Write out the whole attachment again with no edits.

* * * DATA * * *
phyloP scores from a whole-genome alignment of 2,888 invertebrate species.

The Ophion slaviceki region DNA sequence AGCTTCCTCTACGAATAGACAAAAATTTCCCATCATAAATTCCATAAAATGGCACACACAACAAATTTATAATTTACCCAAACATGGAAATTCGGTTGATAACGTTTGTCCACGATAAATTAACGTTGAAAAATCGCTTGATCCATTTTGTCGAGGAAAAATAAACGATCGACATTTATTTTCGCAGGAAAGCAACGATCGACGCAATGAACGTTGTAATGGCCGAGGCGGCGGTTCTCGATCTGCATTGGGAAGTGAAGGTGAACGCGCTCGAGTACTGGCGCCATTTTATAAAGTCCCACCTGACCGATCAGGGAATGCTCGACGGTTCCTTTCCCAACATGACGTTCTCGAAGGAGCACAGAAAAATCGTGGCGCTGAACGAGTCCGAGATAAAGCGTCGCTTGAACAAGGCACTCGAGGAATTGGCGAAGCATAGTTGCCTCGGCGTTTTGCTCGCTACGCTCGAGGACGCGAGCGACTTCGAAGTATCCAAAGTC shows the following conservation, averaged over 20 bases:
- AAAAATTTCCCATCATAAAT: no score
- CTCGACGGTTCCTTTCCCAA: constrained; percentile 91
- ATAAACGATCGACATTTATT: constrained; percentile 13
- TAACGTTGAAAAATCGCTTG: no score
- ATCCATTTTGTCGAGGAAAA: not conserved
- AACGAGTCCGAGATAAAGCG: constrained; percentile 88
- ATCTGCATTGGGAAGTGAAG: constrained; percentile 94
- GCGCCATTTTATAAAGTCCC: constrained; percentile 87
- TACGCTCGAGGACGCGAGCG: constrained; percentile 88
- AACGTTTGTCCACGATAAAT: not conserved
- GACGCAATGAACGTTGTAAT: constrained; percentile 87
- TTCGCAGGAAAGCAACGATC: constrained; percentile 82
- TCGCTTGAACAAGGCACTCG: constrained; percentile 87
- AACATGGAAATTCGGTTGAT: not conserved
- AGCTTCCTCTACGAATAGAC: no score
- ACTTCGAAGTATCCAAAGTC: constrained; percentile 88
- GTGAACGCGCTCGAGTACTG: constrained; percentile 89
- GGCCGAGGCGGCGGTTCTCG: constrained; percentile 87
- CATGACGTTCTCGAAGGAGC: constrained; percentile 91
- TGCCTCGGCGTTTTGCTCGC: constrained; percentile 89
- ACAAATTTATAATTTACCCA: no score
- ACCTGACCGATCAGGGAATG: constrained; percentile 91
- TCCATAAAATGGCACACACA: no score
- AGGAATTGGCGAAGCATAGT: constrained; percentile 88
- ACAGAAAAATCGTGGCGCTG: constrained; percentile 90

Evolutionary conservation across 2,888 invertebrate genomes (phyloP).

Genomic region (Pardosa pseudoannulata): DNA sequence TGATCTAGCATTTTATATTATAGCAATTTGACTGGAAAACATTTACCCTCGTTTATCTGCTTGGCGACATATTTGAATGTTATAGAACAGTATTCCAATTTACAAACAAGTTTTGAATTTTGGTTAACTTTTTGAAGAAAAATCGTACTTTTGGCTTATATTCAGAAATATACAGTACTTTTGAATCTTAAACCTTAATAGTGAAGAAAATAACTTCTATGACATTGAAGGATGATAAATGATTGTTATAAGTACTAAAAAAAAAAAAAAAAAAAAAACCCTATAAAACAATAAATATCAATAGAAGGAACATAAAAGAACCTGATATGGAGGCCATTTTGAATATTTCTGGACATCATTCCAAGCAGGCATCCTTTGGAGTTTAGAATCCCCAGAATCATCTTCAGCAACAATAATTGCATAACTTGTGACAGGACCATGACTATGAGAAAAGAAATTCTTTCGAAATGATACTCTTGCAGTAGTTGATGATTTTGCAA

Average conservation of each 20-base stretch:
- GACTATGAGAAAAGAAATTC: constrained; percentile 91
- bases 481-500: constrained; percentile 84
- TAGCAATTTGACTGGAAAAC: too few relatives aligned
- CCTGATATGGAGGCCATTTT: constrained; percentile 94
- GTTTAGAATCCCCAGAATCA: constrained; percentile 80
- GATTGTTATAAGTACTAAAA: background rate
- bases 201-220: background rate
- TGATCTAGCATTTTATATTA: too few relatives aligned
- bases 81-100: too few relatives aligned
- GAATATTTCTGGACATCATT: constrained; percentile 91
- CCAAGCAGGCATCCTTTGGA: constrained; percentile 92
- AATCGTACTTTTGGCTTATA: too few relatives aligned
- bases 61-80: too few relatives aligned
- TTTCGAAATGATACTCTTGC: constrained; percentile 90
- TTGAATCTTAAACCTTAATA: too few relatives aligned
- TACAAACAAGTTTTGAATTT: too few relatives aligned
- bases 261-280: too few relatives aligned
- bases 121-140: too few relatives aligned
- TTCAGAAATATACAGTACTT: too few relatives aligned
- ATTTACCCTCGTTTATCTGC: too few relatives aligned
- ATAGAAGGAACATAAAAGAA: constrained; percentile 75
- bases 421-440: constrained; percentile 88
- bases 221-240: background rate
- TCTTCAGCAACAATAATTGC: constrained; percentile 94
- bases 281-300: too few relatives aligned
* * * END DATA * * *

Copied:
phyloP scores from a whole-genome alignment of 2,888 invertebrate species.

The Ophion slaviceki region DNA sequence AGCTTCCTCTACGAATAGACAAAAATTTCCCATCATAAATTCCATAAAATGGCACACACAACAAATTTATAATTTACCCAAACATGGAAATTCGGTTGATAACGTTTGTCCACGATAAATTAACGTTGAAAAATCGCTTGATCCATTTTGTCGAGGAAAAATAAACGATCGACATTTATTTTCGCAGGAAAGCAACGATCGACGCAATGAACGTTGTAATGGCCGAGGCGGCGGTTCTCGATCTGCATTGGGAAGTGAAGGTGAACGCGCTCGAGTACTGGCGCCATTTTATAAAGTCCCACCTGACCGATCAGGGAATGCTCGACGGTTCCTTTCCCAACATGACGTTCTCGAAGGAGCACAGAAAAATCGTGGCGCTGAACGAGTCCGAGATAAAGCGTCGCTTGAACAAGGCACTCGAGGAATTGGCGAAGCATAGTTGCCTCGGCGTTTTGCTCGCTACGCTCGAGGACGCGAGCGACTTCGAAGTATCCAAAGTC shows the following conservation, averaged over 20 bases:
- AAAAATTTCCCATCATAAAT: no score
- CTCGACGGTTCCTTTCCCAA: constrained; percentile 91
- ATAAACGATCGACATTTATT: constrained; percentile 13
- TAACGTTGAAAAATCGCTTG: no score
- ATCCATTTTGTCGAGGAAAA: not conserved
- AACGAGTCCGAGATAAAGCG: constrained; percentile 88
- ATCTGCATTGGGAAGTGAAG: constrained; percentile 94
- GCGCCATTTTATAAAGTCCC: constrained; percentile 87
- TACGCTCGAGGACGCGAGCG: constrained; percentile 88
- AACGTTTGTCCACGATAAAT: not conserved
- GACGCAATGAACGTTGTAAT: constrained; percentile 87
- TTCGCAGGAAAGCAACGATC: constrained; percentile 82
- TCGCTTGAACAAGGCACTCG: constrained; percentile 87
- AACATGGAAATTCGGTTGAT: not conserved
- AGCTTCCTCTACGAATAGAC: no score
- ACTTCGAAGTATCCAAAGTC: constrained; percentile 88
- GTGAACGCGCTCGAGTACTG: constrained; percentile 89
- GGCCGAGGCGGCGGTTCTCG: constrained; percentile 87
- CATGACGTTCTCGAAGGAGC: constrained; percentile 91
- TGCCTCGGCGTTTTGCTCGC: constrained; percentile 89
- ACAAATTTATAATTTACCCA: no score
- ACCTGACCGATCAGGGAATG: constrained; percentile 91
- TCCATAAAATGGCACACACA: no score
- AGGAATTGGCGAAGCATAGT: constrained; percentile 88
- ACAGAAAAATCGTGGCGCTG: constrained; percentile 90

Evolutionary conservation across 2,888 invertebrate genomes (phyloP).

Genomic region (Pardosa pseudoannulata): DNA sequence TGATCTAGCATTTTATATTATAGCAATTTGACTGGAAAACATTTACCCTCGTTTATCTGCTTGGCGACATATTTGAATGTTATAGAACAGTATTCCAATTTACAAACAAGTTTTGAATTTTGGTTAACTTTTTGAAGAAAAATCGTACTTTTGGCTTATATTCAGAAATATACAGTACTTTTGAATCTTAAACCTTAATAGTGAAGAAAATAACTTCTATGACATTGAAGGATGATAAATGATTGTTATAAGTACTAAAAAAAAAAAAAAAAAAAAAACCCTATAAAACAATAAATATCAATAGAAGGAACATAAAAGAACCTGATATGGAGGCCATTTTGAATATTTCTGGACATCATTCCAAGCAGGCATCCTTTGGAGTTTAGAATCCCCAGAATCATCTTCAGCAACAATAATTGCATAACTTGTGACAGGACCATGACTATGAGAAAAGAAATTCTTTCGAAATGATACTCTTGCAGTAGTTGATGATTTTGCAA

Average conservation of each 20-base stretch:
- GACTATGAGAAAAGAAATTC: constrained; percentile 91
- bases 481-500: constrained; percentile 84
- TAGCAATTTGACTGGAAAAC: too few relatives aligned
- CCTGATATGGAGGCCATTTT: constrained; percentile 94
- GTTTAGAATCCCCAGAATCA: constrained; percentile 80
- GATTGTTATAAGTACTAAAA: background rate
- bases 201-220: background rate
- TGATCTAGCATTTTATATTA: too few relatives aligned
- bases 81-100: too few relatives aligned
- GAATATTTCTGGACATCATT: constrained; percentile 91
- CCAAGCAGGCATCCTTTGGA: constrained; percentile 92
- AATCGTACTTTTGGCTTATA: too few relatives aligned
- bases 61-80: too few relatives aligned
- TTTCGAAATGATACTCTTGC: constrained; percentile 90
- TTGAATCTTAAACCTTAATA: too few relatives aligned
- TACAAACAAGTTTTGAATTT: too few relatives aligned
- bases 261-280: too few relatives aligned
- bases 121-140: too few relatives aligned
- TTCAGAAATATACAGTACTT: too few relatives aligned
- ATTTACCCTCGTTTATCTGC: too few relatives aligned
- ATAGAAGGAACATAAAAGAA: constrained; percentile 75
- bases 421-440: constrained; percentile 88
- bases 221-240: background rate
- TCTTCAGCAACAATAATTGC: constrained; percentile 94
- bases 281-300: too few relatives aligned